Tea partier Jim DeMint could block GOP leaders' backup plan to raise the limit
Since the 2010 election cycle, Senate Minority Leader Mitch McConnell has had to watch his right flank. Sen. Jim DeMint (R-S.C.) has been cultivating a conservative wing among Senate Republicans, and a major storyline in Washington Republican politics has become DeMint's growing influence in the party, both as a parliamentarian and as a campaigner for conservative primary candidates.
The debt limit has again put DeMint at the center of Senate proceedings. He's promised to do everything he can to stop the plan offered by McConnell and Senate Majority Leader Harry Reid to allow President Obama to raise the debt limit without congressional consent.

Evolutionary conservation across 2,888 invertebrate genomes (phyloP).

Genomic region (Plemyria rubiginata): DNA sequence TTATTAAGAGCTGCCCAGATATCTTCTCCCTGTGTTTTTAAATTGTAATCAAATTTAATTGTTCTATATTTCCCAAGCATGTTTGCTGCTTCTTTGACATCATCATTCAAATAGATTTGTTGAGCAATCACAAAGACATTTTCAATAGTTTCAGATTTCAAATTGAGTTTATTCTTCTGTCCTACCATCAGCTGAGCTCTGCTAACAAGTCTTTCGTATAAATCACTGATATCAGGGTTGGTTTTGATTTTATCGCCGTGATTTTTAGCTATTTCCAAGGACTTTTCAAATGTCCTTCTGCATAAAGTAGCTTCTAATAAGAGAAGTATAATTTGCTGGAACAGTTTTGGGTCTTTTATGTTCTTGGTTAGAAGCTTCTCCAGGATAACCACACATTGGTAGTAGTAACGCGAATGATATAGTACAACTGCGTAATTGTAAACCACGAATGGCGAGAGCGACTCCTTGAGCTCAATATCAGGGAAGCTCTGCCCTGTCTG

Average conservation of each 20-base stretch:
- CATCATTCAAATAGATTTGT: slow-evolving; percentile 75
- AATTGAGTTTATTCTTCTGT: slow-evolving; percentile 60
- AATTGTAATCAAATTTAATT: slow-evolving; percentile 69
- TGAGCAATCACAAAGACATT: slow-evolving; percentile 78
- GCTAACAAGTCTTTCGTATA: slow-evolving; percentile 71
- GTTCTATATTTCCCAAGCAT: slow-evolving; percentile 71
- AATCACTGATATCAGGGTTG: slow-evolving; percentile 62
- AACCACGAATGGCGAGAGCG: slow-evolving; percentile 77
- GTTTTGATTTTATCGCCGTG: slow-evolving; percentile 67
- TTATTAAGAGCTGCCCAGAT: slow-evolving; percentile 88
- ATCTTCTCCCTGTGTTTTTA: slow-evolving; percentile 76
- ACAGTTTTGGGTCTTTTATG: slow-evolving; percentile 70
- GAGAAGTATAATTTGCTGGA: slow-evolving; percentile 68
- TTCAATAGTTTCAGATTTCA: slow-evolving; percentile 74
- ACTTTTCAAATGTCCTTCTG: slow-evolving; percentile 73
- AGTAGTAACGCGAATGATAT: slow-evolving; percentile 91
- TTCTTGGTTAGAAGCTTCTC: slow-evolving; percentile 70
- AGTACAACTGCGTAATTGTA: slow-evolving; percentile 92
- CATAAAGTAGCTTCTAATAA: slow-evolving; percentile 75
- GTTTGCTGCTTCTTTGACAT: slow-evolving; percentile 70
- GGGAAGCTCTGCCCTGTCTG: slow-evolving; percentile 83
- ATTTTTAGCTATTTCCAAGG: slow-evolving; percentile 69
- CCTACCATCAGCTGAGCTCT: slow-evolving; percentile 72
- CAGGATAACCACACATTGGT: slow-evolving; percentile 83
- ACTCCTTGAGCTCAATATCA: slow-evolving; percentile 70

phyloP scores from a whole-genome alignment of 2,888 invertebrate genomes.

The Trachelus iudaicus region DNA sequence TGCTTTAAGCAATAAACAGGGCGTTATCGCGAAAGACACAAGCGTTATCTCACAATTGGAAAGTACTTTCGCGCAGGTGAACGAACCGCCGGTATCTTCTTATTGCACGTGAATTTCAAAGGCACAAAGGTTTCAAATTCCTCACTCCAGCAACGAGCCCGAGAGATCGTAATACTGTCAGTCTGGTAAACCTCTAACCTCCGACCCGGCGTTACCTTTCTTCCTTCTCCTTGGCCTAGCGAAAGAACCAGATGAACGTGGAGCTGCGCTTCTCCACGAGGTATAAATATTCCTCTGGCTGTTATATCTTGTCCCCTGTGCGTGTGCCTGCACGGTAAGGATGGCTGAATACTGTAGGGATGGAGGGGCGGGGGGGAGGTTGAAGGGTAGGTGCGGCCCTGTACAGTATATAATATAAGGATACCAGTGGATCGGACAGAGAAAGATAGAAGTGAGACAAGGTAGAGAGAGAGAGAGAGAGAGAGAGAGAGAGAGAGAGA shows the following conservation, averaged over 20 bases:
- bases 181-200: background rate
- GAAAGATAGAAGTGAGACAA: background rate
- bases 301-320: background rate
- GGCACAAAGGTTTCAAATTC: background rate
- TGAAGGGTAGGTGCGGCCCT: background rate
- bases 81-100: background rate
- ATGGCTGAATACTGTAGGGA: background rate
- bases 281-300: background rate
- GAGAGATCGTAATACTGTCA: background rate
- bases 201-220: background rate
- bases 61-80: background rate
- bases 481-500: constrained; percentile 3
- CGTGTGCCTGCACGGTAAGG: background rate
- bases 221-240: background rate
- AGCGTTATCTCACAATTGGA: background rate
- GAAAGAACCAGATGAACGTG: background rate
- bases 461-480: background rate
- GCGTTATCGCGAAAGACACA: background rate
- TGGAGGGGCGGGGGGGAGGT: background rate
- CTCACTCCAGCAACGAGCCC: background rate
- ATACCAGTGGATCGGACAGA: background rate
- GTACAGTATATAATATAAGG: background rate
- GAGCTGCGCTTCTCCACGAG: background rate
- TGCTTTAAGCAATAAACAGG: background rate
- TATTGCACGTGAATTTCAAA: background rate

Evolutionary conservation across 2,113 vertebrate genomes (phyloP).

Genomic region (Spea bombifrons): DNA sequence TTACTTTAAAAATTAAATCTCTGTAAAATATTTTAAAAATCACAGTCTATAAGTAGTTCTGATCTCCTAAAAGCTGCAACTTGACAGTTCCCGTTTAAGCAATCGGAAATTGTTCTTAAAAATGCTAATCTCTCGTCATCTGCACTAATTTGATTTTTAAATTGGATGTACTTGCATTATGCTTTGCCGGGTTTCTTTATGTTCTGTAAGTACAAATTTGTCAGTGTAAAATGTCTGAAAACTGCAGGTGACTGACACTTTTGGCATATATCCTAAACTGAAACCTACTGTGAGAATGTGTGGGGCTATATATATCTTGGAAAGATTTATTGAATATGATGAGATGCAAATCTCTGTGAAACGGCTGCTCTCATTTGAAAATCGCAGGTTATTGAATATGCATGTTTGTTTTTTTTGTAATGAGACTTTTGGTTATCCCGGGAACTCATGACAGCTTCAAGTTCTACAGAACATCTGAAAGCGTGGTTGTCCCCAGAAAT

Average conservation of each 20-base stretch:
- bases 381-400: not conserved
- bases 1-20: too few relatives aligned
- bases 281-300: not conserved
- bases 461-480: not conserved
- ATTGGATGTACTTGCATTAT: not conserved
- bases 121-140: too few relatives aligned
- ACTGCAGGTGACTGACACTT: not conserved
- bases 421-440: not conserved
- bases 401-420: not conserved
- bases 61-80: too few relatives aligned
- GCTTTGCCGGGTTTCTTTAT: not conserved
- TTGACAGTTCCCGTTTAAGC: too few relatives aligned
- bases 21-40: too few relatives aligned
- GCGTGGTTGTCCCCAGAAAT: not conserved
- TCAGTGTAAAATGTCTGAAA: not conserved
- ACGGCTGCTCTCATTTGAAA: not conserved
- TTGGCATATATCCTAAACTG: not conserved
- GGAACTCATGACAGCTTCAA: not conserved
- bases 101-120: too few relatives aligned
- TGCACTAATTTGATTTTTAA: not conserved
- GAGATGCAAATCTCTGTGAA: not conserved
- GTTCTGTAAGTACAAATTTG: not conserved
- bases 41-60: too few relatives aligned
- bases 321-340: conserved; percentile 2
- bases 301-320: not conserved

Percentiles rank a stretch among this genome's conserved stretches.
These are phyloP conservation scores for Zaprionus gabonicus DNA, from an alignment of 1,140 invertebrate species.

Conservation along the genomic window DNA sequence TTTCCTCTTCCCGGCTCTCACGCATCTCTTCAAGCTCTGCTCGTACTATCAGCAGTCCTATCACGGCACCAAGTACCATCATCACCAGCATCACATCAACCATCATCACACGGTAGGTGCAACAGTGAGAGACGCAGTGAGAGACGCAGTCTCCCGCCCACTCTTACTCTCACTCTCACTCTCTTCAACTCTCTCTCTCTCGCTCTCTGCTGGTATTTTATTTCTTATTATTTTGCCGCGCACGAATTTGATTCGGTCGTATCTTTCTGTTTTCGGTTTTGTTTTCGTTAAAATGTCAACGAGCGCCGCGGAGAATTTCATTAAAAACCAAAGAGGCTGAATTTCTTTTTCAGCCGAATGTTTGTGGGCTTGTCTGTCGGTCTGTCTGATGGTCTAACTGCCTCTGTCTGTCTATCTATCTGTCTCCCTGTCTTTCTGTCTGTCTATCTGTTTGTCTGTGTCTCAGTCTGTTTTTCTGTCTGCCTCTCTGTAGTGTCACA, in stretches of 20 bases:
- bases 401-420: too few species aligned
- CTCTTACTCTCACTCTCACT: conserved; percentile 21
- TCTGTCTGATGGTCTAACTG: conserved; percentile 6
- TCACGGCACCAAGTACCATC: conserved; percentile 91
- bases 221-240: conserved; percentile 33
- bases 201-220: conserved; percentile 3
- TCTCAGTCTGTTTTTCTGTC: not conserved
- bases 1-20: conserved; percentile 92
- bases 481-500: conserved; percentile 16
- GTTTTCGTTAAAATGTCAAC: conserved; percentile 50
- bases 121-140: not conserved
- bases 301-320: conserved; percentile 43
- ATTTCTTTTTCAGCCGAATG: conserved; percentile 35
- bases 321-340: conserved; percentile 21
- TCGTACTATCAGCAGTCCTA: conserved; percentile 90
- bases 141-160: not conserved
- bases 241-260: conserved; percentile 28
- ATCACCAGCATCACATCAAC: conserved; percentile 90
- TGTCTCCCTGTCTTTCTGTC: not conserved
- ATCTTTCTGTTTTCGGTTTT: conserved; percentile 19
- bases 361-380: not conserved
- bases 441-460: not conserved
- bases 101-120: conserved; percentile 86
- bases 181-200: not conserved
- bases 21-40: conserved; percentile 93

If he wanted to, DeMint could bring the U.S. Treasury to the brink of default, if no plan meets his satisfaction. By objecting to a vote and creating a series of procedural impediments, DeMint could stall a debt-limit increase for three weeks, according to one Democratic Senate aide, if the Senate passes a ceiling hike, the House changes it, and the Senate needs to vote again. That's not to say he'd be willing, in the end, to force a federal default.
What will the debt ceiling mean for Senate Republican politics? Do DeMint's protestations indicate a wedge between newly elected conservative senators and the Republican leadership?